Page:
In San Antonio, it’s known as “corporate knowledge.”
Continuity and stability have been the hallmarks of the Spurs organization that has won four NBA championships – and just missed out on a fifth last season — since 1999.
In Atlanta, it’s a work in progress.
Hawks general manager Danny Ferry and coach Mike Budenholzer, who both spent considerable time with the Spurs, are trying to implement the same model here. They want to establish a roster that can function in the same system year after year.
“Continuity and stability, we call it corporate knowledge, over the years that really works to your benefit,” said Gregg Popovich, the long-time Spurs coach and Budenholzer mentor. “It doesn’t mean you are going to win a championship every year, but it means you can maintain a high level and high standards the more abundant that corporate knowledge is.”
The Hawks had a roster of nine new players last season. They will have at least seven new players this season. There is a long way to go.
An established roster will know all the ins and outs of an offensive system. For the Spurs, the preseason is just a warm-up. However, only three weeks into Budenholzer’s first training camp as Hawks coach, the team’s implementation of his offense continues. The Hawks got a chance to see how it’s done in Thursday’s 106-104 exhibition loss to the Spurs.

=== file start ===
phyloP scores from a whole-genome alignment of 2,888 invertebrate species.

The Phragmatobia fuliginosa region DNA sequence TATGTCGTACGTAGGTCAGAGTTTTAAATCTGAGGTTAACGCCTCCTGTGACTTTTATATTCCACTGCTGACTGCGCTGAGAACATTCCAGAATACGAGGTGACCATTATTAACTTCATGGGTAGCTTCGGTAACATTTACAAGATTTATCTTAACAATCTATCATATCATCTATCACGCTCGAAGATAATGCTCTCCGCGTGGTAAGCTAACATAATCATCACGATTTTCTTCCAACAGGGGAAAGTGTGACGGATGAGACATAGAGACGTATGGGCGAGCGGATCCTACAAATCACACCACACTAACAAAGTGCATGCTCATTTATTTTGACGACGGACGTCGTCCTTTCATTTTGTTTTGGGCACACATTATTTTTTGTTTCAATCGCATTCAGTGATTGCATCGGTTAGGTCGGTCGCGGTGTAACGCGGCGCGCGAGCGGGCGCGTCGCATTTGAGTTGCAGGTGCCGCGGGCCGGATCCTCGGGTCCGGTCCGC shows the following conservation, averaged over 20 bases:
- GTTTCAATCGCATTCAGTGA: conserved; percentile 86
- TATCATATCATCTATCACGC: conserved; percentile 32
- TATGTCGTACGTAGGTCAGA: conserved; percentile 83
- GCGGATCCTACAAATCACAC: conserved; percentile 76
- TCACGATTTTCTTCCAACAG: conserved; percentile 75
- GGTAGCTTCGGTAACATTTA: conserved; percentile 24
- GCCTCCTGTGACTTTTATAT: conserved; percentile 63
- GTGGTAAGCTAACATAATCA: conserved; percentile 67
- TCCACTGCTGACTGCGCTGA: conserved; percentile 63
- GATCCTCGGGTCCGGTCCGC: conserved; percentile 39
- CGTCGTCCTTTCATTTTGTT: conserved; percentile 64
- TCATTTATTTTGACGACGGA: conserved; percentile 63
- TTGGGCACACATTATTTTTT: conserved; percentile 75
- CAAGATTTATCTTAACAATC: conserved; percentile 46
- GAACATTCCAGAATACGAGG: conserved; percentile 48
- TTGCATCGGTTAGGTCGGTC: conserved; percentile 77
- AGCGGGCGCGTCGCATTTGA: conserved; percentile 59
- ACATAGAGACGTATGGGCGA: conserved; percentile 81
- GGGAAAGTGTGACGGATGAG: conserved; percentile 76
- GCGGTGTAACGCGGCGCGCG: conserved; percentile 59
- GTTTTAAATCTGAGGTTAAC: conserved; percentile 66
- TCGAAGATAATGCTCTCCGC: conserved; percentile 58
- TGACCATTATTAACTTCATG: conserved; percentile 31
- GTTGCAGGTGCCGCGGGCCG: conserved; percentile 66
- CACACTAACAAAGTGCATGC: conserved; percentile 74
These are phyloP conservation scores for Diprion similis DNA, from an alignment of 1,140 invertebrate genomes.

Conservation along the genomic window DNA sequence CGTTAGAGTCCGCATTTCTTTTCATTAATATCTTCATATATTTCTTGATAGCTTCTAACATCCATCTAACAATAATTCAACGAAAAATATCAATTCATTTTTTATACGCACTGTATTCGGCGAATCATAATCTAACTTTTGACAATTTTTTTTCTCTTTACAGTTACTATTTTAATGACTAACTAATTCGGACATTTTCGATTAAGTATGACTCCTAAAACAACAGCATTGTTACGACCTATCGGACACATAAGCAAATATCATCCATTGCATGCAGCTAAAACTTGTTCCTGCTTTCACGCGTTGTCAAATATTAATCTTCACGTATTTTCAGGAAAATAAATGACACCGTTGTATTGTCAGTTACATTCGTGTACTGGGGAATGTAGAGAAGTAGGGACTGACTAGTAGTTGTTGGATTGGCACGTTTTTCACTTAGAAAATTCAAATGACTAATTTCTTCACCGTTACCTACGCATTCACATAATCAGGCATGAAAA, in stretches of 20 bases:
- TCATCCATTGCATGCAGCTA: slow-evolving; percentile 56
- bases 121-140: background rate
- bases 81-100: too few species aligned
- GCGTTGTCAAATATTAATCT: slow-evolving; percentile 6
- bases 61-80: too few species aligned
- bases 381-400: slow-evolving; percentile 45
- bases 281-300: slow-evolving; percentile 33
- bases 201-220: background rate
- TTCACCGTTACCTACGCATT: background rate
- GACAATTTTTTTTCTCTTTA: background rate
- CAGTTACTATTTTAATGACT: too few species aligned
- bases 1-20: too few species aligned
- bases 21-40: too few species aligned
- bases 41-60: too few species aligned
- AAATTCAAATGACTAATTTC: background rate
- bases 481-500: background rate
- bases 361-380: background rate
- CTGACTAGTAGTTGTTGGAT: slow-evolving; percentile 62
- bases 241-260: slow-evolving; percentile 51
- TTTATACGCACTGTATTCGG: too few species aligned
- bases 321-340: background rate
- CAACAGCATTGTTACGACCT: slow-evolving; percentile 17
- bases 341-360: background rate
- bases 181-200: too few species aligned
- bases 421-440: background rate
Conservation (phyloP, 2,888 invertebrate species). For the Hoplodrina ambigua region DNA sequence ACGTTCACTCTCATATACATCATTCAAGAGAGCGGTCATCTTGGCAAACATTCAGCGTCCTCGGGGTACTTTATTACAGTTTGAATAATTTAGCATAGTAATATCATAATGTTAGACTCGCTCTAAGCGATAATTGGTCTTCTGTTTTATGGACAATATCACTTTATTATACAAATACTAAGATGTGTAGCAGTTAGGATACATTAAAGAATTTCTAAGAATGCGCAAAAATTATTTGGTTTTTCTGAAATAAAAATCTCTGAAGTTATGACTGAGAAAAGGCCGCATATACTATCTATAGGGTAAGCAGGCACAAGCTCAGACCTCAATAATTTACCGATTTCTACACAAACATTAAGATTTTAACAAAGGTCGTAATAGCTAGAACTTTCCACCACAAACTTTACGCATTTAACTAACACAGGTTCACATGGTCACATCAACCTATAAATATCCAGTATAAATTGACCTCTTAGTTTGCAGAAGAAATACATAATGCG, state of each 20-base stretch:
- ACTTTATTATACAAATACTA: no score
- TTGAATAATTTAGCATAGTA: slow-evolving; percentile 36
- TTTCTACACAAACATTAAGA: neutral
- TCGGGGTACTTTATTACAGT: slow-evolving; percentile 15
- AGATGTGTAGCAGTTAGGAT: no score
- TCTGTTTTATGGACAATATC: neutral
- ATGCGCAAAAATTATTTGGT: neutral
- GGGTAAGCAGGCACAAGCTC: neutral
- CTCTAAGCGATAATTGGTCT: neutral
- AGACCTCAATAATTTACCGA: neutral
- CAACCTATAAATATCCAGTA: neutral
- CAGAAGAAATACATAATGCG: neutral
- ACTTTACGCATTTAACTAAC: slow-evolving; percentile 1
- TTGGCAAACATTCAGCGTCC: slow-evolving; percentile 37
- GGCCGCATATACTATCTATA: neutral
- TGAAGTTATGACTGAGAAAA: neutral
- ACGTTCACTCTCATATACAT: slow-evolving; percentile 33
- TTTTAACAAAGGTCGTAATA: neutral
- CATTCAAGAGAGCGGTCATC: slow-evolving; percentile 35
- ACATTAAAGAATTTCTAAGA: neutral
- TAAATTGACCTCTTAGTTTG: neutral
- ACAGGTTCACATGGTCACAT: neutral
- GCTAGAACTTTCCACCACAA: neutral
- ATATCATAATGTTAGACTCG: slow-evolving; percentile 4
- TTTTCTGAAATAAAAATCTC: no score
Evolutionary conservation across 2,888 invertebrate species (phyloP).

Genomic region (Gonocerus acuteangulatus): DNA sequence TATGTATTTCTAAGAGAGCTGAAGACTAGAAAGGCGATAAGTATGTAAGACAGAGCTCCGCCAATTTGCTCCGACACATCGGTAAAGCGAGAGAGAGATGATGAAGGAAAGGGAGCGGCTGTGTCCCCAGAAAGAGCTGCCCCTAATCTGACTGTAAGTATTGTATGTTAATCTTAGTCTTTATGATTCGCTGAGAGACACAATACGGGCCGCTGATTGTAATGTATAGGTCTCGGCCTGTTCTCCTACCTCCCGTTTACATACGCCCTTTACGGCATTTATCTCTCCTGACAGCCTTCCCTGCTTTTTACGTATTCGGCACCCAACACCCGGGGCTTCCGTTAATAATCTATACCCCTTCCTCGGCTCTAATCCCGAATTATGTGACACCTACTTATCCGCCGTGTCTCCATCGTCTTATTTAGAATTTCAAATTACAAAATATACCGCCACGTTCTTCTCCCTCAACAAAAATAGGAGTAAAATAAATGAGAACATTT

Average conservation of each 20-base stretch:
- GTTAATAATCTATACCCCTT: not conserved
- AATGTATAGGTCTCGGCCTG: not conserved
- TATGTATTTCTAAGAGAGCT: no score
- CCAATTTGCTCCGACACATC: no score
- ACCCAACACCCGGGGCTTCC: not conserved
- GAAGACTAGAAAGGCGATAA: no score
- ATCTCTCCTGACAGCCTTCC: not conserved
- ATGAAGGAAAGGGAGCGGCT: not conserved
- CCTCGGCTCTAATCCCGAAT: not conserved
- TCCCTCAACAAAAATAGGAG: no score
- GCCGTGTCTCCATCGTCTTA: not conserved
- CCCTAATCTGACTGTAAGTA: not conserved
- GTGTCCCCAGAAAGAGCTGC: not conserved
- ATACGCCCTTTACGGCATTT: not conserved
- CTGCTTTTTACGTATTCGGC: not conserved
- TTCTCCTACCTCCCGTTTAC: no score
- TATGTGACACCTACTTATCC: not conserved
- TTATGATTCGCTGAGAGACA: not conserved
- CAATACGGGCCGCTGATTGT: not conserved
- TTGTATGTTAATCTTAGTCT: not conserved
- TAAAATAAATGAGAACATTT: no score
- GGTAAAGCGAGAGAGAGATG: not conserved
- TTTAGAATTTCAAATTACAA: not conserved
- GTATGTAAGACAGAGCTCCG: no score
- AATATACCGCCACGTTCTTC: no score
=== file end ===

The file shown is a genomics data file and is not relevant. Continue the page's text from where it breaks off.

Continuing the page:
“It’s just going to take time,” said Kyle Korver, who scored a Hawks preseason-high 26 points. “It was great to play the Spurs. That’s what we are trying to do. All the sets, they knew what we were running, we knew what they were running. But they’ve been doing it for so long, it’s just second nature to them. For us, we are still thinking A to B a lot and not running the play correctly.”
The Hawks (1-3) erased a 15-point third-quarter deficit by playing their starters against the Spurs’ reserves in the final period. Coach and players said they have seen progress.
Budenholzer said he was encouraged with the Hawks’ ball movement against the Spurs. The team had assists on 30 of their 39 baskets. The Spurs still won with Tony Parker (17 points), Tim Duncan (16) and Manu Ginobili (11) each playing only about 20 minutes.
“Our offense still needs some work,” Al Horford said. “It’s nowhere near where it needs to be, but we understand that. We’ve only been running it for two weeks. … Sometimes we get stagnant with the ball, but the ball movement was good and something that’s going to take a little more time.”
Point guard Jeff Teague, the catalyst of the offense, said the new offense is built around an up-tempo pace. Last season coach Larry Drew preached an up-tempo style of play, but this system is different. Teague said the speed is predicated on shooters getting to the outside and the big men running the middle of the floor.
“We are not getting the ball up the court to post the ball,” Teague said. “We are getting up the floor for movement.”
In addition to the preseason-high 30 assists, the Hawks had seven players (all five starters) in double-digit scoring. Teague had 12 assists in 34 minutes. Korver made 5 of 8 3-point attempts.
Floor spacing is the key to the ball movement-oriented offense. Korver said if the floor is spaced properly something will be open — whether it’s a corner 3-pointer, a pick-and-roll, a pick-and-a-shot or a pass to a cutting teammate.
“It’s the emphasis,” Korver said of the pace of play. “… I think we have more secondary break options, so as we are running (down court), we are not just running to the other end. We are running into things. We are running with a purpose and not just going for layups and quick shots.”